The Daily Globe - Serving Gogebic, Iron and Ontonagon Counties

Trail expansion grant accepted by Ironwood City Commission


June 29, 2018

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A proposed Southern Beltline Trail would run between Miner's Memorial Park and Norrie Park in Ironwood. The city commission on Monday accepted a Michigan Department of Natural Resources grant to acquire the former Canadian National railroad grade.


Ironwood - The Ironwood City Commission approved a resolution at its meeting Monday to accept a Michigan Department of Natural Resources grant to help the city acquire property for a trail between Norrie Park and the Miners Memorial Heritage Park.

The strip of property is a former Canadian National railroad grade. The railroad company still owns about half of the 2-mile stretch and the rest is owned by other private property owners, said Ironwood Community Development Director Tom Bergman.

Portions of the former rail corridor is already used as a trail, according to Bergman. "This is the current route of the Sisu Ski Fest, when it leaves Norrie Park and goes into the Miner's Park. That's part of the reason we wanted to get it into the city or public ownership, is to retain that over the long term for that event, as well as having a designated motorized grade, too."

The proposed trail is being called the Southern Beltline Trail and the acquisition would amount to roughly 33 acres.

"This is a huge grade. It's really, really big," said Bergman. "The grade is separate on one end (at Norrie Park) and kind of comes together in the middle. Then it forks out again (nearing Miner's Park)."

He told the city commission on Monday the trail is wide in the middle and that will help divide the motorized and non-motorized traffic.

The estimated total cost of the acquisition project is $72,500 and the city is providing a 26 percent match, or $18,850.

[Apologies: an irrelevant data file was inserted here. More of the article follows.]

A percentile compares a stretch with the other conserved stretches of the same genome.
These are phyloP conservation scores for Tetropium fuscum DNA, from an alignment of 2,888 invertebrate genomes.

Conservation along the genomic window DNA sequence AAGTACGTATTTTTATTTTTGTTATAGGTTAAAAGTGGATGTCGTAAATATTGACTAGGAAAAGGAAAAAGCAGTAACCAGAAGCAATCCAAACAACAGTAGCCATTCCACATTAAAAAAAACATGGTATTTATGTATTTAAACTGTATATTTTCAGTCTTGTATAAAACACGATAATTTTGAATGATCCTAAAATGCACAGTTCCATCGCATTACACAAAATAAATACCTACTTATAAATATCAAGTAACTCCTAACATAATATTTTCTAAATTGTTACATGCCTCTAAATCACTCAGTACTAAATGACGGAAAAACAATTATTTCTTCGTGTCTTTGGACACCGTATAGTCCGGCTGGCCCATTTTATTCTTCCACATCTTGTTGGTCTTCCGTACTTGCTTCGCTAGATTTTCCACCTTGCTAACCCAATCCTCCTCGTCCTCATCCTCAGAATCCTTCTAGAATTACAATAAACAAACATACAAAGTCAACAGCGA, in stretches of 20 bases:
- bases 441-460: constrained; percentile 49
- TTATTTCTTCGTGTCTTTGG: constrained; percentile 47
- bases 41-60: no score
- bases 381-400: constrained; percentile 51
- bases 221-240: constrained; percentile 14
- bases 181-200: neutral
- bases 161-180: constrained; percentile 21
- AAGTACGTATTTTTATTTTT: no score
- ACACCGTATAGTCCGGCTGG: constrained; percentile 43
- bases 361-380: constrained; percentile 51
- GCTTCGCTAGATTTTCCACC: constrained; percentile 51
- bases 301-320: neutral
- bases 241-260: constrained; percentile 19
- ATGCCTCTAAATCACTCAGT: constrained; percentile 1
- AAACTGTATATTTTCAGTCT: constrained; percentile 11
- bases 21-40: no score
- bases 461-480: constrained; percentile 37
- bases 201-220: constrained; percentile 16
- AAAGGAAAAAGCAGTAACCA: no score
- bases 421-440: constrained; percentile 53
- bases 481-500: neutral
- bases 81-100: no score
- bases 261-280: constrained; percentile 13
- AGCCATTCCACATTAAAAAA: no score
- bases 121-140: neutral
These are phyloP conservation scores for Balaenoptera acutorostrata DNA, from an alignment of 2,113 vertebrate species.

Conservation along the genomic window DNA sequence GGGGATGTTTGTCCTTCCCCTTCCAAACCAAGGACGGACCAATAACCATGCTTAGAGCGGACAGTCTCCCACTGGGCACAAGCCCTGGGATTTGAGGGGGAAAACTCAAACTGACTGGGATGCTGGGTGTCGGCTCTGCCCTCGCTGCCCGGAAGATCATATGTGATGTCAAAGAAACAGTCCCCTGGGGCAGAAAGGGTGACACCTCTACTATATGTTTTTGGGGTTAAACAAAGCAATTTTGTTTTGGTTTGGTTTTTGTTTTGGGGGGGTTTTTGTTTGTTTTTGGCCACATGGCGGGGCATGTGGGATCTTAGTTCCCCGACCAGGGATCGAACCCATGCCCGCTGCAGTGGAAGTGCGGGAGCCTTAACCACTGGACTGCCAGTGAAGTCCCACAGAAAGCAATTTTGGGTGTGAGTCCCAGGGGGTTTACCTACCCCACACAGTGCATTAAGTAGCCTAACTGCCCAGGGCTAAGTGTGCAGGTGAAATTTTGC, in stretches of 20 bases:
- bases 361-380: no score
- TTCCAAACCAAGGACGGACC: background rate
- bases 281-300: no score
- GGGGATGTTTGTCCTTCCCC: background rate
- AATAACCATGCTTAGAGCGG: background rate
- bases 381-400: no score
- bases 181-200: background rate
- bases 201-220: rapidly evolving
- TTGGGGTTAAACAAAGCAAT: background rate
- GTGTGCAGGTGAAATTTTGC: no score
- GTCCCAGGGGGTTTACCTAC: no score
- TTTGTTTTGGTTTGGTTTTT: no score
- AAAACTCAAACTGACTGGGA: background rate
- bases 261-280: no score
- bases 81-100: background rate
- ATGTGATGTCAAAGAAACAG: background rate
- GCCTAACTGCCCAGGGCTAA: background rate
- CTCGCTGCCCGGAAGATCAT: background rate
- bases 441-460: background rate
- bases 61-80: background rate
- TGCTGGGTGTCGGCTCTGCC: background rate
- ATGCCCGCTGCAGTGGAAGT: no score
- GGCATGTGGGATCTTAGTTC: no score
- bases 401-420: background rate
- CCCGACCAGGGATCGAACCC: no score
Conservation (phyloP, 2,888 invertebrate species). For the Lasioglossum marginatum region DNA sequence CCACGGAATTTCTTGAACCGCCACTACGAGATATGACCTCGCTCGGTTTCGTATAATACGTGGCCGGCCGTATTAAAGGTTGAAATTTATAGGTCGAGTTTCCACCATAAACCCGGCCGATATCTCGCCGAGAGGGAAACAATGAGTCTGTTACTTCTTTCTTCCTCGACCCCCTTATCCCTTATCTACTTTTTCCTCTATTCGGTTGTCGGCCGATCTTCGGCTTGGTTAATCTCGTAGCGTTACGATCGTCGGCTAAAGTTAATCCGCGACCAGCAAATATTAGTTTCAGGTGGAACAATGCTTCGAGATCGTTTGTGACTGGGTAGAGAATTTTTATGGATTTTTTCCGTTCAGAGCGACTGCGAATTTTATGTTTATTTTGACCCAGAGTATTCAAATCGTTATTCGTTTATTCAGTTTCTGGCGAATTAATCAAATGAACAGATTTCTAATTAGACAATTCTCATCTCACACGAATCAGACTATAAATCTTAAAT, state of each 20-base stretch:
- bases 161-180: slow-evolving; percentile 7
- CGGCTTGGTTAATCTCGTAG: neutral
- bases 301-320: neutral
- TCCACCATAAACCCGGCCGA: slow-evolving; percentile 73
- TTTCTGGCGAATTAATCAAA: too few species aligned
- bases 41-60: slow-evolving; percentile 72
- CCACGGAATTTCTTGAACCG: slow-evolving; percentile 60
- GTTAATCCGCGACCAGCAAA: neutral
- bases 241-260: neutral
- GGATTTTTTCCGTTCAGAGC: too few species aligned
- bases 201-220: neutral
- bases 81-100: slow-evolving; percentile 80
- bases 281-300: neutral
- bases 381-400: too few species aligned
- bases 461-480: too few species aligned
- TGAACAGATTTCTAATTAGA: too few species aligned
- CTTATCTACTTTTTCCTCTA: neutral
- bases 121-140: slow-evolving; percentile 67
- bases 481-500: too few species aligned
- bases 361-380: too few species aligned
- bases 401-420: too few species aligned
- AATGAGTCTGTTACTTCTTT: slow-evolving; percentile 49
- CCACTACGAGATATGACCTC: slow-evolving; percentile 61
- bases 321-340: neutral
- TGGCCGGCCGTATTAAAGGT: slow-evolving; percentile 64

The property owners have already express their support to the project - which was part of gaining the grant - but they're not bound by that declaration to participate, said Bergman. "We needed to have them at least interested in working with the city on the project."

While the city had title work done of the grade a number of years ago, it has not all been appraised. That will be part of the project, said Bergman. "We have a rough idea as we needed to make estimates." The grant calls for the acquisition process to be done by June 30, 2020.

Some of the route is already on city property, but most of it needs to be acquired - half from the railroad company and half from other private property owners.

Bergman said when the railroad abandoned the line, sometimes the property was deeded to an adjacent land owner, sometimes to the city and sometimes the railroad company just kept it.

Bergman pointed out this is just an acquisition project and that developing the trail would bring about another Trust Fund grant process.

A trail development grant would help with clearing brush and surfacing the route in some way, said Bergman. "I'm guessing these routes won't be paved, but they might. The plan is to get them actively used and connecting. We'd like to connect the Miner's Park to the Iron Belle Trail; then you'd be able to go from Norrie Park all the way to Wakefield."

The city has applied for a development grant from the DNR Trust Fund this year to build 12 miles of mountain bike trail in the Miner's Park that would also connect the park to the Iron Belle Trail.

"Spur trails off the Iron Belle grade fairly well with the DNR because the Iron Belle is such a major priority for the state of Michigan, so doing connections to it is good for attaining grant dollars," he said.

Bergman said the Miner's Park is less than a half mile from the Iron Belle Trail and the city owns much of the property needed to cross to get there.

That development grant is in the review stage by the DNR, said Bergman. 'We'll get our preliminary scoring for that in September and we won't know if you're going to get funded until December."

Bergman said there is also planning work being done on a Riverwalk Trail along the Montreal River that would cross the Iron Belle Trail. The trail would cross the river a couple times.

"That's a much bigger project. That will be a co-operative effort with both states, and Ironwood and Hurley," said Bergman.

He said the DNR Trust Fund grants are "really great in the sense they provide lots of funding to our communities and great opportunities."


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